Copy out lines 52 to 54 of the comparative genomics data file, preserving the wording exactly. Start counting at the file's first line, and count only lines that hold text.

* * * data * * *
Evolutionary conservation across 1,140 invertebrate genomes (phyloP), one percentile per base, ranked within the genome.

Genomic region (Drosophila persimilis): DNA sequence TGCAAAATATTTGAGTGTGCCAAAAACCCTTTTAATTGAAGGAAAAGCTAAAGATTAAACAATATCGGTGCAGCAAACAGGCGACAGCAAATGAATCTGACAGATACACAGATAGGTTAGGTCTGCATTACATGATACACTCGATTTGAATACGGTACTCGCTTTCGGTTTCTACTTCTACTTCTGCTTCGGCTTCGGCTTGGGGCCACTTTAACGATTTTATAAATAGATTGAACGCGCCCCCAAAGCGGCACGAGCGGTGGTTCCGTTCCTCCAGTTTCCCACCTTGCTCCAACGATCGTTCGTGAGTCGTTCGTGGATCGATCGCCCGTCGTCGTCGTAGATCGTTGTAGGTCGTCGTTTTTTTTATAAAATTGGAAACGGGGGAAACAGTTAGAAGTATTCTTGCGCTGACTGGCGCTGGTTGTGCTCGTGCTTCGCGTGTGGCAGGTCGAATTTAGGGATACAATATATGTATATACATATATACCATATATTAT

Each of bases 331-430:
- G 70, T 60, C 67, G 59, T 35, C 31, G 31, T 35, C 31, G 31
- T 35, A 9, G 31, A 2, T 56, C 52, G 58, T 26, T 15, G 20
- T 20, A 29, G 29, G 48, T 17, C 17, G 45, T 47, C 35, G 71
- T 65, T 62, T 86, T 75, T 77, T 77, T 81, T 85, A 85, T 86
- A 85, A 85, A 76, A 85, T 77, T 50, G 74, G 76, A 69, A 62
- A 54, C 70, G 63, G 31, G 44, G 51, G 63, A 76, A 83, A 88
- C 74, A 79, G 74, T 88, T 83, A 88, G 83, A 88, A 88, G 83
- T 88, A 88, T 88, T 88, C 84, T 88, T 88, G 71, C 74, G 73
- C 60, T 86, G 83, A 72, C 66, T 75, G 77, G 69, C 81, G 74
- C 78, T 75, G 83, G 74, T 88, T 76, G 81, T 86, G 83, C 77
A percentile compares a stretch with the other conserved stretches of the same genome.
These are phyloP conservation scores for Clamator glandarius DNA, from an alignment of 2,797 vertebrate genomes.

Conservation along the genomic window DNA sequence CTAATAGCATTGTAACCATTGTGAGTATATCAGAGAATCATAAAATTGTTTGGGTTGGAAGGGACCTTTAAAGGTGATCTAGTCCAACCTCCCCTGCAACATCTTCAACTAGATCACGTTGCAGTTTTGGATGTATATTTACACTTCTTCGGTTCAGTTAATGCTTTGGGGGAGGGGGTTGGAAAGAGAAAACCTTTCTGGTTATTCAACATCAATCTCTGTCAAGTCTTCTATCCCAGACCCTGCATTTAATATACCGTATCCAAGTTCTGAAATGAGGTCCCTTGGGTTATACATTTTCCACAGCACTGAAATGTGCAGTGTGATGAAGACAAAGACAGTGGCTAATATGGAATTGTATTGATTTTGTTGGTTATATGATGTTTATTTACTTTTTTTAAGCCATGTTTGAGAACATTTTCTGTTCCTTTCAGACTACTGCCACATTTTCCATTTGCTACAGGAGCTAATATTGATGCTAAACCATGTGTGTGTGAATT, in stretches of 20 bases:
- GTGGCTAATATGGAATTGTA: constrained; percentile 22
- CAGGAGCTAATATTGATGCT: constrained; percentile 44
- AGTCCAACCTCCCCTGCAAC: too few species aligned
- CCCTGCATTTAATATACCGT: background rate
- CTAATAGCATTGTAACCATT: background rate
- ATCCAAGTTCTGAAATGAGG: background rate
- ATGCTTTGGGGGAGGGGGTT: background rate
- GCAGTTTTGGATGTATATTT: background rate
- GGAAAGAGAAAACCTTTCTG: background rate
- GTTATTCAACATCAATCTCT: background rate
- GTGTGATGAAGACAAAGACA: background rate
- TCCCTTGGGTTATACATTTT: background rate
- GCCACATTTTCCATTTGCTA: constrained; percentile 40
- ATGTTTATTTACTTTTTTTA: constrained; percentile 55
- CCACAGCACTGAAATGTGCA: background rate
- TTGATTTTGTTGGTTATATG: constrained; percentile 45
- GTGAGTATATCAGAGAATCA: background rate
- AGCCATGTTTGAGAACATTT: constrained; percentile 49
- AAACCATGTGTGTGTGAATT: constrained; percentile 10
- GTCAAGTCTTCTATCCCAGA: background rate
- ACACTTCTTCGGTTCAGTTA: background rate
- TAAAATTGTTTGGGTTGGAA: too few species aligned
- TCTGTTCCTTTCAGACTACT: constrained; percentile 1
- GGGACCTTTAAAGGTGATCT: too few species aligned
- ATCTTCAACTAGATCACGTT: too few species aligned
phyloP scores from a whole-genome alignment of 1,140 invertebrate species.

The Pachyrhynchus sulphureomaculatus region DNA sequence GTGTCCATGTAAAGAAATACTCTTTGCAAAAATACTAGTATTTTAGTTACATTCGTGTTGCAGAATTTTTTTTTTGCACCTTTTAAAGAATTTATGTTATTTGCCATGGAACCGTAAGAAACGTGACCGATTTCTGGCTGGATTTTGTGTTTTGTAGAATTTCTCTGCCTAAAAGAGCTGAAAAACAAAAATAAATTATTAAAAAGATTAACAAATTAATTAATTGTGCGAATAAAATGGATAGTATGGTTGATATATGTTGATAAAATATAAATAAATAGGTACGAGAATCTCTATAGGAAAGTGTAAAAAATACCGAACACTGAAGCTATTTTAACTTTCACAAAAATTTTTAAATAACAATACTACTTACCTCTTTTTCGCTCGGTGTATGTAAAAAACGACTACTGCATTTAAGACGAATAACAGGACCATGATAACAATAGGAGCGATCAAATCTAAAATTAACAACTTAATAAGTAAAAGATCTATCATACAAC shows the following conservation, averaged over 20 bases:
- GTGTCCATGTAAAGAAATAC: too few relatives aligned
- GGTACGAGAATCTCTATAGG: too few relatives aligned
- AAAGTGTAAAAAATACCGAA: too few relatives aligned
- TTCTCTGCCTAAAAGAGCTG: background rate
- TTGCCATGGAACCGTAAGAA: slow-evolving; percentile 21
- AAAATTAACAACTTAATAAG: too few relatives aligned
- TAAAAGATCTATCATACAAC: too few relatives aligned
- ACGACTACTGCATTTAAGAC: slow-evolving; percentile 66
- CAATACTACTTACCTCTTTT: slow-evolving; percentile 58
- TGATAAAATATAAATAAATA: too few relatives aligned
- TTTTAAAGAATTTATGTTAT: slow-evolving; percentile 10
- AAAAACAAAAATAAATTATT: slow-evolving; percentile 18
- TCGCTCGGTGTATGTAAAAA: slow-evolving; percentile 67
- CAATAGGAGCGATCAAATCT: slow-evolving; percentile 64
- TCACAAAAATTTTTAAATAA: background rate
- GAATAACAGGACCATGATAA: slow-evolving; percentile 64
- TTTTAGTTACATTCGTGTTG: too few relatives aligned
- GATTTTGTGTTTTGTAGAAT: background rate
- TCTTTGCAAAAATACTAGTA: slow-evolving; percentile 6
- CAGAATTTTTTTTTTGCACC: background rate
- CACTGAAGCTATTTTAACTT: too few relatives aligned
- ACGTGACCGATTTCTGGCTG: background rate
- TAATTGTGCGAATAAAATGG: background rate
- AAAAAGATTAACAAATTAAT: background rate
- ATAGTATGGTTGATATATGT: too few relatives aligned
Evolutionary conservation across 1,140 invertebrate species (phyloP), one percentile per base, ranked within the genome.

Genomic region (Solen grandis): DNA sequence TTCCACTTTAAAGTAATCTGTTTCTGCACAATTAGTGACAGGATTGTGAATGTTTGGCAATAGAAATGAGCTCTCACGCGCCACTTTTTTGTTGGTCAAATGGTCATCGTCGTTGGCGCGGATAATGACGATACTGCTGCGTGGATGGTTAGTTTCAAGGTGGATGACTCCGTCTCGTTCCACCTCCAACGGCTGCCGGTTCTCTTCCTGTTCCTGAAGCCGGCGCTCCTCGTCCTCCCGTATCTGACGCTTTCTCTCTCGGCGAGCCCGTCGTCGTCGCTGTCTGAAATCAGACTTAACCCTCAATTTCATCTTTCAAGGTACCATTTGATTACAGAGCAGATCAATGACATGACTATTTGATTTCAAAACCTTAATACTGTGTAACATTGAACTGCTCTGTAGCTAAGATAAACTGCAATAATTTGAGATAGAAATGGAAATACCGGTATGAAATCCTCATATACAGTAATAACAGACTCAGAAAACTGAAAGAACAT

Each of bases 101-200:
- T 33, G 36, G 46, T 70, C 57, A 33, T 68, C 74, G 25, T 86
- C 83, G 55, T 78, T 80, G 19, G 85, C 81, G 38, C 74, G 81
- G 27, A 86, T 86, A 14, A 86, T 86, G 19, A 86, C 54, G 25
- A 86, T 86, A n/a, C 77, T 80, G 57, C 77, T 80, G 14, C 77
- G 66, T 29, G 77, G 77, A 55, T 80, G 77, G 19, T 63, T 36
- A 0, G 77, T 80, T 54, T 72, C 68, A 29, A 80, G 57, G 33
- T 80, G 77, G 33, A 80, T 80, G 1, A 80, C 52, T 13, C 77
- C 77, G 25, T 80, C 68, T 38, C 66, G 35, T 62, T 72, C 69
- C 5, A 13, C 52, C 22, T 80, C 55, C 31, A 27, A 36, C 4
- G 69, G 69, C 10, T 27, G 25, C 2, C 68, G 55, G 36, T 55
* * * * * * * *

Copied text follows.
- CAATACTACTTACCTCTTTT: slow-evolving; percentile 58
- TGATAAAATATAAATAAATA: too few relatives aligned
- TTTTAAAGAATTTATGTTAT: slow-evolving; percentile 10